so that (our vision) alive in Christ together, the Susquehanna Conference will embody the beloved community of disciple-making congregations.
That’s who we are and what we are about.
The beloved community is a window for the world to see what the reign of God is like where all live in peace and justice and harmony. It’s the vision of the shalom of God. The prophets envisioned it. Martin Luther King Jr. described it. Jesus proclaimed, taught, lived, died, and was resurrected for it.
The Cabinet and I will do our best to communicate the conference mission with clarity and implement it with clear goals in mind. Accordingly, we will continue to explore the ways to align our resources and structure with this understanding of our mission and vision. The Cabinet and I are enthused as we imagine and envision what this mission-driven focus of the conference will help our churches accomplish.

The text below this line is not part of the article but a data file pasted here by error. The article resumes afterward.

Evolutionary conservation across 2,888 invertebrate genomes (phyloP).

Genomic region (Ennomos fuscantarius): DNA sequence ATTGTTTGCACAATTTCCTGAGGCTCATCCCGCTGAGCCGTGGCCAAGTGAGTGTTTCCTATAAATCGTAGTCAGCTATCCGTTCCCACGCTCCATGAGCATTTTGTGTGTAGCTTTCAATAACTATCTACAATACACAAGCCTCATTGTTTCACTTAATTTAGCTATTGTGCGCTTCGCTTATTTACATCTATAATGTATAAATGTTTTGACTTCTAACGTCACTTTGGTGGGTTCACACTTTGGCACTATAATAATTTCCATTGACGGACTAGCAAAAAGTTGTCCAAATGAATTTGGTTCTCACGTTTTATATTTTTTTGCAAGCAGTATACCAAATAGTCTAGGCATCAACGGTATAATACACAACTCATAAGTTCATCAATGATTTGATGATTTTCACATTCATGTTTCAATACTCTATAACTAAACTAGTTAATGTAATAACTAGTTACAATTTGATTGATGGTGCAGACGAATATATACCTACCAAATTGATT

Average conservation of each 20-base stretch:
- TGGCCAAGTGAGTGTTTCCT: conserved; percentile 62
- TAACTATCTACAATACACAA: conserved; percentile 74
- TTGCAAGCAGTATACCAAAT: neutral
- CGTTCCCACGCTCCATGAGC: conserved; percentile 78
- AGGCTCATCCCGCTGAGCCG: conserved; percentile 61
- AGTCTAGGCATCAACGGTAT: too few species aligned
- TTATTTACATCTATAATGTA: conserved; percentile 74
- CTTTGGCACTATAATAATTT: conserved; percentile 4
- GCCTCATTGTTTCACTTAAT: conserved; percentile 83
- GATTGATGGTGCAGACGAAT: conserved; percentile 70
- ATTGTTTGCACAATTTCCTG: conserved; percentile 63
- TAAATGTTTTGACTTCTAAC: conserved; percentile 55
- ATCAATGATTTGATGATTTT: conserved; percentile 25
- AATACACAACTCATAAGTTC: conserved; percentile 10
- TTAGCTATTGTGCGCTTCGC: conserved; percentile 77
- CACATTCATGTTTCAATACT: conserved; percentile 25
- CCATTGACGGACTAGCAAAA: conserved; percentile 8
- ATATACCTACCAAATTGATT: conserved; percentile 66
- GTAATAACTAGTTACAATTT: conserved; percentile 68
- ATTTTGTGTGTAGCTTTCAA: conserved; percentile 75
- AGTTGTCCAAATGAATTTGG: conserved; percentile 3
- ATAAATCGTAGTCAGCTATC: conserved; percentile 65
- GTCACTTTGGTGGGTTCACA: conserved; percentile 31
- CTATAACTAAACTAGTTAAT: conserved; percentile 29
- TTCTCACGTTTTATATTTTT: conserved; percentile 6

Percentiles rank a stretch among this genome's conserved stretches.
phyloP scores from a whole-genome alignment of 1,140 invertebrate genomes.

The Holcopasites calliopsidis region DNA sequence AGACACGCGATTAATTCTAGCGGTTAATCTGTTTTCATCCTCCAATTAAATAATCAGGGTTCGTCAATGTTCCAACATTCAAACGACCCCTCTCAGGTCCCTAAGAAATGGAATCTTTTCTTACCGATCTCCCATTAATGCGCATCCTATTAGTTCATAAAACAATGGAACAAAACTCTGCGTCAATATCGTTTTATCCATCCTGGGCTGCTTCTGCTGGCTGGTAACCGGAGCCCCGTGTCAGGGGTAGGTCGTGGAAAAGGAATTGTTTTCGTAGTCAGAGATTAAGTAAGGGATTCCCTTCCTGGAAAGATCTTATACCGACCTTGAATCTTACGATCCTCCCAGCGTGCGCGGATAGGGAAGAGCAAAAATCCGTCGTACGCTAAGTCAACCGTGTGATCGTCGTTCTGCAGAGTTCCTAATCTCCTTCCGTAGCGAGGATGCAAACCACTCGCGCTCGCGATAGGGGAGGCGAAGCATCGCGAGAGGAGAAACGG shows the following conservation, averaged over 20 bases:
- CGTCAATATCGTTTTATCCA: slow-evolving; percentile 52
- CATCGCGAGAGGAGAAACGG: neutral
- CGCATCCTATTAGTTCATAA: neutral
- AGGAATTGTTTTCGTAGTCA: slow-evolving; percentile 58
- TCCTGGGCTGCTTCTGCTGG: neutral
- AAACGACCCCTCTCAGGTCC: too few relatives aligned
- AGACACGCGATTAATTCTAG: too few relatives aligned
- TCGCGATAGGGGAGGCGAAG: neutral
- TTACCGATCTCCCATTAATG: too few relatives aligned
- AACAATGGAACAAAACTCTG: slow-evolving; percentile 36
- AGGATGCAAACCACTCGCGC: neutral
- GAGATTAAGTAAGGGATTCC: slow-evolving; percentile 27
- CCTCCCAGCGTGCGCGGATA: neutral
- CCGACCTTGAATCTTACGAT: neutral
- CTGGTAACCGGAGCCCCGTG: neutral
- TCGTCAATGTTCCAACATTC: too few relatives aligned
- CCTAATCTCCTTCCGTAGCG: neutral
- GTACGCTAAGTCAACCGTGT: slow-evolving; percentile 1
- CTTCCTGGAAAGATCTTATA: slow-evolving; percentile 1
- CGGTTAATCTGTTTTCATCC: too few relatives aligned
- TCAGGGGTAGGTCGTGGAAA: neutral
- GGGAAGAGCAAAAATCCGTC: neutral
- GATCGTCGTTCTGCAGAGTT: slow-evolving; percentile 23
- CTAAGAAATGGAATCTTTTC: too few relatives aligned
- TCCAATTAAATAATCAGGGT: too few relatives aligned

Thanks and praises be to God that we have many thriving churches, highly vital congregations, and effective leaders among us. But we realize that many of our churches are either barely maintaining or declining, some of them at a rapid pace. Under an unfavorable cultural environment for the church, we are continuously losing worship attenders and members, and we are confirming fewer new disciples. The rate of decline seems to be accelerating, causing some significant concerns regarding human, financial, and programmatic resources for ministry. Our future journey will be very challenging.